On June 8, 2006, the Department of Homeland Security issued a proposed regulation describing the steps an employer should take after receiving a Social Security no-match letter. Employers who receive no-match letters should not terminate an employee solely on the basis of the letter. Rather, employers must (1) attempt to resolve the discrepancy within 14 days, and (2) reverify employment authorization through the I-9 form within 63 days. If the employer completes a new I-9 form for the employee, it should use the same procedures as if the employee were newly hired, except documents presented for both identity and employment (1) must not contain the Social Security number or alien number and (2) must contain a photograph. While this is a proposed regulation, it represents the Department of Homeland Security's view of an employer's current obligations. It is critical that employers respond correctly, as failure to respond may indicate an employer's noncompliance.

Conclusion

With an estimated 12 million undocumented workers and only 300 agents tasked with finding them, it is unlikely that federal agents will raid your client's workplace tomorrow. What employers will see are stiff penalties against egregious employers in an effort to encourage self-policing by employers. The congressional debates on immigration reform will only cause worksite enforcement to intensify in 2007. As with the Immigration Reform and Control Act of 1986, which legalized millions of workers while imposing new obligations on employers, any new immigration reform bill will likely impose a higher standard of due diligence required of employers. The government's renewed enforcement efforts now make simple precautionary measures such as internal audits and strict compliance with I-9 related regulations more important than ever.
One hundred ninety-nine bills relating to work site enforcement have been introduced in 41 states. Below are the states that have passed legislation:

  • Arkansas: Act 157—March 1, 2007. Requires contractors and subcontractors to certify workers.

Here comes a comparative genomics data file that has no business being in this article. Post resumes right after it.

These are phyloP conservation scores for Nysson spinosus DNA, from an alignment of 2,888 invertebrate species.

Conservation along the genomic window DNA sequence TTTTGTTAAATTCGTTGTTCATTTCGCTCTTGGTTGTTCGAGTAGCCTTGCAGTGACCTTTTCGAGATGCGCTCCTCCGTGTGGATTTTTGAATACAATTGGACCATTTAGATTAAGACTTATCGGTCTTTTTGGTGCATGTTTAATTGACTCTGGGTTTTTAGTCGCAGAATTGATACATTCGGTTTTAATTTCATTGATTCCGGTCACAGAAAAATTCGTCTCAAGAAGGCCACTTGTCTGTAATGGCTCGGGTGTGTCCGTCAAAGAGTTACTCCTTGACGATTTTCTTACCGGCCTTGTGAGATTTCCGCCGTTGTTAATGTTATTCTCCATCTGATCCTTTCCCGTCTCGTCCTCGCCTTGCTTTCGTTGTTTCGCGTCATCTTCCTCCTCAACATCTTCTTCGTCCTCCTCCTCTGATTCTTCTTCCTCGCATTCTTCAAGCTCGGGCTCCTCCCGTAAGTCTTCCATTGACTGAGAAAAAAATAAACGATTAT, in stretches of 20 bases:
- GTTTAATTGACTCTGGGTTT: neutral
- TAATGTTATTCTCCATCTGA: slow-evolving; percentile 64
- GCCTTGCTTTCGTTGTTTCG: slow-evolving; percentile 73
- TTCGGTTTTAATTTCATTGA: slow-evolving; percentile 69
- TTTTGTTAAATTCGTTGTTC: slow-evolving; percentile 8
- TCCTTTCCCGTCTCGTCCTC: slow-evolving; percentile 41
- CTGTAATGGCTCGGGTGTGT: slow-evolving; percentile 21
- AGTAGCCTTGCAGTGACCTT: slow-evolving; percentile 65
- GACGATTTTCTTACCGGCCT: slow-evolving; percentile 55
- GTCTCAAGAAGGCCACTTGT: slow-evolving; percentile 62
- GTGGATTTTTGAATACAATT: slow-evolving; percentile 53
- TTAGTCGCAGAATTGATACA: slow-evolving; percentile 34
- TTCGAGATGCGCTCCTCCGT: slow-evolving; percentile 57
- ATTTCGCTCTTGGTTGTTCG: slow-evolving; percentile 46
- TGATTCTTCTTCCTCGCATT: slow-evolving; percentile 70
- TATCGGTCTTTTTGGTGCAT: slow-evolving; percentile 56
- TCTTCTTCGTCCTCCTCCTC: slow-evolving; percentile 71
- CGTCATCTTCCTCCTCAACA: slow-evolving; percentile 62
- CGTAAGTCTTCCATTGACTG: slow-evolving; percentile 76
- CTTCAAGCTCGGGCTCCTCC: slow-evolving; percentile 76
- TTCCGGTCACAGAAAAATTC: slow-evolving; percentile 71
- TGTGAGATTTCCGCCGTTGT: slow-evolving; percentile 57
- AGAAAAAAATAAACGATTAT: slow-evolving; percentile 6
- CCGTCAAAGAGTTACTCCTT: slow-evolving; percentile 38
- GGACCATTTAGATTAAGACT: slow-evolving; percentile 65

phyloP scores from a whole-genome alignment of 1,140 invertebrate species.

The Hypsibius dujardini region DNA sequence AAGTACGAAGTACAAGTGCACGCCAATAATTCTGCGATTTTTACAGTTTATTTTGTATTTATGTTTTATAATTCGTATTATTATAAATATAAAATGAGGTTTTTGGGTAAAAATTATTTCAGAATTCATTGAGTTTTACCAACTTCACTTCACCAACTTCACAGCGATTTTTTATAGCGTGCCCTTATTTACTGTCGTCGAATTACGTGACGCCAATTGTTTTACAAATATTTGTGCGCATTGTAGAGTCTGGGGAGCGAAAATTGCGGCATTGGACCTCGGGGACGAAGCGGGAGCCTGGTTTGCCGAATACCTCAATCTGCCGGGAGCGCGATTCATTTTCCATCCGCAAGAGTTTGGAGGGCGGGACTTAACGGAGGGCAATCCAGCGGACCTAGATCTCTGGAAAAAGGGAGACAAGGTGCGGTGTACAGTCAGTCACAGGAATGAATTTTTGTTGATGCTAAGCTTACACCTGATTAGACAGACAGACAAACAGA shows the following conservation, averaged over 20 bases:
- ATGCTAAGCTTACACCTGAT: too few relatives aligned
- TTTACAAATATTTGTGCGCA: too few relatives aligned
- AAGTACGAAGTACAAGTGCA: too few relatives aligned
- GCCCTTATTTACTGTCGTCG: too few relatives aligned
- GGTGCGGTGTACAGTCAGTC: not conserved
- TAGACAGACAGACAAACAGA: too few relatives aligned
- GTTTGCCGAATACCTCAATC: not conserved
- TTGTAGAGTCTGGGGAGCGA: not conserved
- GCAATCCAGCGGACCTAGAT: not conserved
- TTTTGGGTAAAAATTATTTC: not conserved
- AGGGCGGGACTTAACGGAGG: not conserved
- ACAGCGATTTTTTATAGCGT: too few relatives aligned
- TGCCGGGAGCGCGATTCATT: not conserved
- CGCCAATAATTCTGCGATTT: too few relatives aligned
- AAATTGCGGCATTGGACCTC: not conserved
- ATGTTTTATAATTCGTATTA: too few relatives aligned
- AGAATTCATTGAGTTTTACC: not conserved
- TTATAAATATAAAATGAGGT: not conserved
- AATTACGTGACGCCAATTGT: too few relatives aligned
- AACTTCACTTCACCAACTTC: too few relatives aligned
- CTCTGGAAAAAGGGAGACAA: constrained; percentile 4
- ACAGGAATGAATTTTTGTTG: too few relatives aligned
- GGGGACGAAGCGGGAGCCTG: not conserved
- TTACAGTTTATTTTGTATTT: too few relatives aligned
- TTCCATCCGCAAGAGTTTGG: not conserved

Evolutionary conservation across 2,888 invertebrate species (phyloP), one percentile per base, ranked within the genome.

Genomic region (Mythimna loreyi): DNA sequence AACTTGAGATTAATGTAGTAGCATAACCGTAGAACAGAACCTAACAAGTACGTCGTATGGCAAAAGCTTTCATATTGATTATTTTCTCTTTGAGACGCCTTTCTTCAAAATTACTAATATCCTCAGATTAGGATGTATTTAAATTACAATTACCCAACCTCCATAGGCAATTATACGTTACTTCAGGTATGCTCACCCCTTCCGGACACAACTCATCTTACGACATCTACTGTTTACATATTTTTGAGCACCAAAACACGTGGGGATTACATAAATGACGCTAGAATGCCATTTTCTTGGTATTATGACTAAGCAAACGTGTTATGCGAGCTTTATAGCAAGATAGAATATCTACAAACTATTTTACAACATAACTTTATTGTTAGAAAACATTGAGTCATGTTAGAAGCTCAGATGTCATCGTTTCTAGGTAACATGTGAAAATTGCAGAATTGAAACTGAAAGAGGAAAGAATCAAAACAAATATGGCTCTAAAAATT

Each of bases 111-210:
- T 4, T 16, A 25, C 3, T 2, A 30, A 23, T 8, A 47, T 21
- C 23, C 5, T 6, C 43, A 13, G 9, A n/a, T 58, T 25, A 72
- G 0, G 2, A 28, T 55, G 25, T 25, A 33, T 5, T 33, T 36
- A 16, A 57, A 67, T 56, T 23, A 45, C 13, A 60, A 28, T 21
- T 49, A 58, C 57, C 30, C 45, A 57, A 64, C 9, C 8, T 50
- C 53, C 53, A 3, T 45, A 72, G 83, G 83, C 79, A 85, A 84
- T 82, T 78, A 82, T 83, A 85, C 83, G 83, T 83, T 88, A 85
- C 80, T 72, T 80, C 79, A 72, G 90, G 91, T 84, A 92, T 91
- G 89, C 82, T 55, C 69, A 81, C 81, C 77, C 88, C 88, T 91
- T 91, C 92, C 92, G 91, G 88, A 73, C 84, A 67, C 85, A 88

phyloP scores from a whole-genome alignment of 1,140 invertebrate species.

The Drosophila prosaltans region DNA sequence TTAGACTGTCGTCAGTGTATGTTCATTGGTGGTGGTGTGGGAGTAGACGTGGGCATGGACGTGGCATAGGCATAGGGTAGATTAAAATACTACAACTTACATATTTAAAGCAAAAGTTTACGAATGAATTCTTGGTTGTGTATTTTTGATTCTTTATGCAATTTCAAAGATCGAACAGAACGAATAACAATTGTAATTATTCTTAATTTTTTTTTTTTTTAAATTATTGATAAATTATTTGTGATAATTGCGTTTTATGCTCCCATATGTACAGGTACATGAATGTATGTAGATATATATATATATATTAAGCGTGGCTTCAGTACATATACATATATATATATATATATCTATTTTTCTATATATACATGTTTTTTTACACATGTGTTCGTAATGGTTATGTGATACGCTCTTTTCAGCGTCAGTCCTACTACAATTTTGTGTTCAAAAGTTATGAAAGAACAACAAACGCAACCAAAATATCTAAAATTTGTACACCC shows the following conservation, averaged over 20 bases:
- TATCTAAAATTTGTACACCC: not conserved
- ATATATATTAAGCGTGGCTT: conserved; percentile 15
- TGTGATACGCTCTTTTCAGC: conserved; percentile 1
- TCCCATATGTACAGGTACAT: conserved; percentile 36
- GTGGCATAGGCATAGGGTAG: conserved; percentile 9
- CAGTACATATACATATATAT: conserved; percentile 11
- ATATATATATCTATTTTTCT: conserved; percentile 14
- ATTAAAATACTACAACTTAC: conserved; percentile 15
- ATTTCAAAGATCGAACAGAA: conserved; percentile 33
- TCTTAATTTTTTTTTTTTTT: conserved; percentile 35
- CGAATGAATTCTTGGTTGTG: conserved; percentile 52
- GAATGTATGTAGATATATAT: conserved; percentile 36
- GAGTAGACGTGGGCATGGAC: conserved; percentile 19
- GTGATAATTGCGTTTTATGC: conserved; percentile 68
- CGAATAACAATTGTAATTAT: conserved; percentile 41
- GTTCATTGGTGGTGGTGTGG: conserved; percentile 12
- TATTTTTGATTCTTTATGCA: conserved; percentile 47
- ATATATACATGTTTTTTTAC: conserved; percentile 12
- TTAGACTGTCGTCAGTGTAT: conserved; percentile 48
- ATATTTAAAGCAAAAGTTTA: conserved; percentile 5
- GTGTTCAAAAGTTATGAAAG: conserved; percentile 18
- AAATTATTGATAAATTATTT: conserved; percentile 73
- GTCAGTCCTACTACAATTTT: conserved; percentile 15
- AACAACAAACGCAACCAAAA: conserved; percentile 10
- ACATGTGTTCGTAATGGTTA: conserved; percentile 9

• Colorado: HB 1343—Aug. 7, 2006. Makes Basic Pilot mandatory for public contractors.

  • Colorado: HB 1001—Oct. 1, 2006. Requires contractors to verify work status before applying for economic development incentive awards.

  • Colorado: HB 1017—Jan. 1, 2007. All employers in Colorado must complete an additional Affirmation of Legal Work Status within 20 days of hire.

  • Georgia: SB 529—July 1, 2007. Requires public employers, contractors, and subcontractors to use Basic Pilot on a phased basis.

  • Idaho: Exec. Order 2006-40—Dec. 13, 2006. Makes Basic Pilot mandatory for public contractors and state agencies.

  • Louisiana: SB 753—June 24, 2006. Allows state agencies to investigate hiring policies of contractors.

  • Pennsylvania: HB 2319—July 1, 2006. Requires violating contractors to repay loans or grants to the state and prohibits bidding for two years after violation.

  • Tennessee: HB 111—Jan. 1, 2007. Prohibits contractors from contracting with state agencies for one year after the discovery that the contractor employs illegal immigrants.

  • West Virginia: SB 70—June 18, 2007. Revokes contractor's license for immigration violations.

Tsai is an immigration attorney specializing in work site enforcement with the Salt Lake City-based firm of Parsons Behle & Latimer. His e-mail is rtsai@parsonsbehle.com.